Little did I know, but that a couple of Island Nations are getting ready to sue a Czech coal plant for making the sea level rise. “Why not China?” comes to mind… but I guess they have a political agenda as Czechs are not “going along” on the whole global warming thing, so need harassment. (Or maybe they know China would just laugh at them and cut off their supply of everything manufactured, and then fish out their waters of anything edible).
At any rate, the attempt to “sue into submission” is beginning.
(h/t to EcoTretas in private email)
Last month, the government of Micronesia formally asked the Czech Ministry of Environment to reconsider plans by CEZ AS, the majority state-owned Czech power utility, to overhaul and potentially expand its largest coal-burning power plant in the north-western Czech town of Prunerov.
In a follow up letter to the Czech government, postmarked Jan. 4, the islanders listed potential risks for the Pacific nation posed by the Czech power plant, half a globe away. They argued the refurbished generator would spew out more carbon dioxide (CO2) and thus contribute to the warming of the planet blamed for rising ocean water levels. Parts of mostly flat Micronesia have already been lost to the rising ocean tide.
The Czech Ministry of Environment subsequently agreed to include some of the points, raised by Micronesia, in its currently ongoing Environmental Impact Assessment, or EIA, of the planned Prunerov power plant refurbishment. CEZ is in the midst of the regulatory clearance process to overhaul its coal-fired generator.
The Micronesian requests, heeded by the Czech Environment Ministry, have delayed the clearance process.
So far, so good. But I’m sure the islanders are thinking “damages” and suits globally if the thing gets approved. Ka-Ching!
Gotta love the name of this giant Polish power plant. Belch-A-tow…
In fact, all of CEZ’s Czech coal-fired power plants produce only slightly more CO2 than Poland’s single, dirtiest power plant, called Belchatow. And how about all those dirty coal-fired power plants in Germany? Their impact on global warming might be sustained if Germany follows through on its plans to phase out all of its zero-emission nuclear power plants.
With all due respect for the plight of the potentially submerging Micronesian archipelago, perhaps the Czechs should demand the islanders to send some warm weather to the Czech Republic to end the blizzards and cold winter weather here. It seems the central European nation may need every kilowatt hour of electricity generated by the Prunerov power plant to not freeze.
Love that ending too… Lots more in the article itself, including images of some of the original documents.
Well, EcoTretas took a look at the island sea level data. Not only did he find some islands going up while others nearby were going down, he found that the data presented had been neatly “pruned” for “best effect”…
Looks like sea level is going up in Pohnpei and Kapingamarangi, but not in Yap. Why might that be? Checking the data and graph in detail, one sees that Yap has all the recent data, but Pohnpei and Kapingamarangi lack data, especially Kapingamarangi, which doesn’t show the decline in 2010. Careful analysis of the graphs show that the highest levels in recent years have similar values in the 80s and 90s…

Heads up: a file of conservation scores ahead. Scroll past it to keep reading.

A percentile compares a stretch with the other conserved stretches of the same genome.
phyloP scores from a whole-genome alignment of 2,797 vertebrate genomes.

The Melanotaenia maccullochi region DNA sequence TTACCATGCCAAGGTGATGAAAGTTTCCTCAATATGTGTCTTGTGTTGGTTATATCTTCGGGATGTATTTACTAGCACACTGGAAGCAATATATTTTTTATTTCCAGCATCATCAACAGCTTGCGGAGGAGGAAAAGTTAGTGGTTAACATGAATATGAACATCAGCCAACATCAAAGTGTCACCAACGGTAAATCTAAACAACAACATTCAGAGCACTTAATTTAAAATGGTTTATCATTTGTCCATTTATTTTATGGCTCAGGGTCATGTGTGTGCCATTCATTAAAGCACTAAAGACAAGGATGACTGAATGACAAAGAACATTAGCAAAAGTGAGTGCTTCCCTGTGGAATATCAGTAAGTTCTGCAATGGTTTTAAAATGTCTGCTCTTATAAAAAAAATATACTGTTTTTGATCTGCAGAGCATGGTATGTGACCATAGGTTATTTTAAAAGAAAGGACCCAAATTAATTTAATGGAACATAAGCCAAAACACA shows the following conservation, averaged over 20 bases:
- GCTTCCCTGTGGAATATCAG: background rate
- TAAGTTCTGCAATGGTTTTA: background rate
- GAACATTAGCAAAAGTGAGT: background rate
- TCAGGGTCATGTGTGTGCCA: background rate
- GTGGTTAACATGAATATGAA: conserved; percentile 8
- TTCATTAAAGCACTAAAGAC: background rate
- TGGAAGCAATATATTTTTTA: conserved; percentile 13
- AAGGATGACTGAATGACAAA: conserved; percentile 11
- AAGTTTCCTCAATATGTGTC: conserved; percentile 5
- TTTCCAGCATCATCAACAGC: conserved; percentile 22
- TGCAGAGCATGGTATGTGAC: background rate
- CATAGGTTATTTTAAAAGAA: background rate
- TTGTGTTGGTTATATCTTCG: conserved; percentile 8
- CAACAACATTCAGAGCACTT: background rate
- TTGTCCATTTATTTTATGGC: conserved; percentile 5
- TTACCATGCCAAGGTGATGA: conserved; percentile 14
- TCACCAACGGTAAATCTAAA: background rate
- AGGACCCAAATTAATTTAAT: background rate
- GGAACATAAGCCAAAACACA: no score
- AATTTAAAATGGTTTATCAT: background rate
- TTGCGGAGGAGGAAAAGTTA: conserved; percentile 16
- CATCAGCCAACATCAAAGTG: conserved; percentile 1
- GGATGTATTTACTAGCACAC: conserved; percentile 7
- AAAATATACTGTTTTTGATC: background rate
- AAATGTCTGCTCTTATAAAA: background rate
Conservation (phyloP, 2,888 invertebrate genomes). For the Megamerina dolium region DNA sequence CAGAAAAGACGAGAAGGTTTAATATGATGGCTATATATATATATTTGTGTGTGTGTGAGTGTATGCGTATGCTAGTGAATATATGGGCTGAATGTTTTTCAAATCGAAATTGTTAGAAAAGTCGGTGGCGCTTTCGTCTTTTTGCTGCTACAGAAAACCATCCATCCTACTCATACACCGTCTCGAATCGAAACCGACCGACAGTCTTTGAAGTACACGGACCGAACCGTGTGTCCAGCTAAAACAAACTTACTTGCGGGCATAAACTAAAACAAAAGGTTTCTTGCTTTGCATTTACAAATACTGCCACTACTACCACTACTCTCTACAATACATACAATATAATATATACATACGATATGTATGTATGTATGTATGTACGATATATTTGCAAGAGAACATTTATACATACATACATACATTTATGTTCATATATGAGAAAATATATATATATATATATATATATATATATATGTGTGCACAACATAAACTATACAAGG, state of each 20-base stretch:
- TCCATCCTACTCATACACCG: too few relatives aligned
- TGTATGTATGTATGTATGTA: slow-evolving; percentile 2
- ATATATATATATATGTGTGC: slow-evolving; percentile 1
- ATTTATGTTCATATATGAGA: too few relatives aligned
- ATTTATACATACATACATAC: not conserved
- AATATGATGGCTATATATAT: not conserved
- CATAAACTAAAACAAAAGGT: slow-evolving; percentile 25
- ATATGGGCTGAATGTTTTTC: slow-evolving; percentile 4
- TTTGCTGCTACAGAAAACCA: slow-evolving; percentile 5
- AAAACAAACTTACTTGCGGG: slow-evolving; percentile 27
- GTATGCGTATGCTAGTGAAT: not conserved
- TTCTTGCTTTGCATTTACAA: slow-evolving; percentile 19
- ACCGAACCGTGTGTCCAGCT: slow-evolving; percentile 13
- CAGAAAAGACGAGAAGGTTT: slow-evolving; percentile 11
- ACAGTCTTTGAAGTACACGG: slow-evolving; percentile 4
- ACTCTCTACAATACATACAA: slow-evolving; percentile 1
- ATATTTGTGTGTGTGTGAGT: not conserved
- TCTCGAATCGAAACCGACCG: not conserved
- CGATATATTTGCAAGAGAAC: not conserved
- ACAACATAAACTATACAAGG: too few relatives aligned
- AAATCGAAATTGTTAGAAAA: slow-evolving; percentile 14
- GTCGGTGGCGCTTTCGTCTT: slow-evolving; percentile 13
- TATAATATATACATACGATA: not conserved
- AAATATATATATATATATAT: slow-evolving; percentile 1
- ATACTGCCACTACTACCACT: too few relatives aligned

But more data is being concealed. If one grabs the daily data for Yap, and plots all those daily measurements into a graph, you’ll get the one below:
There is data since 1969! While there seems to be a growing trend since the beginning of the nineties, the truth is that the highest values since mid-2002 are lower than the higher values in the mid seventies, and lower than several peaks in 1984, 1998, 1999, 2000, 2001 and 2002. The lowest value in 2010 is lower than any value from 1969 till 1980!
Hit the link for the whole article and the graphs. It’s worth it.
He also has a related posting where he finds that the data get “adjusted” but only one way:
The first entry should be the relevant file. If you click on it, you’ll get the most recent data. If you click on Google’s cache entry (probably available for only some days; keep a copy…), you’ll get the older data (#version_2010_rel5). Importing into a worksheet and plotting a linear regression is quite easy. Getting a graph for the evolution of the linear regression values over time is also not that difficult, using the SLOPE() function. The results are the following two graphs:
Notice that the rate of rise has gone up, due to the Colorado correction, but is going down. And it’s going down faster! When they last plotted the data, the value for cycle 2010.7415 was 2.956158611, just enough to round it to 3.0, when considering one decimal place, as they do. Now, they have figured out the trick to leave the rate of rise above 3.1, at least for some months…
So just what sea level will be used as the measured level for the suit? Who knows. But I’m sure they can find some mangrove swamp somewhere that is having subsidence and put a lot of photos on a bench.
Let the legal abuse and feeding frenzy begin…
Personally, I say let the Czechs annex Micronesia and have it as a vacation spot. In winter, Czechs can go to the islands. In summer, the islanders can get jobs in the tourism industry in Czech… win-win…
“You broke it, you bought it” comes to mind…
(“Be careful what you wish for”, Micronesians…)
Update 23 June 2011
I’ve added this graph, which was posted in a comment but did not “show”:
And this is the graph where the “first segment” shows a trend jump up, but the data points are not on the graph: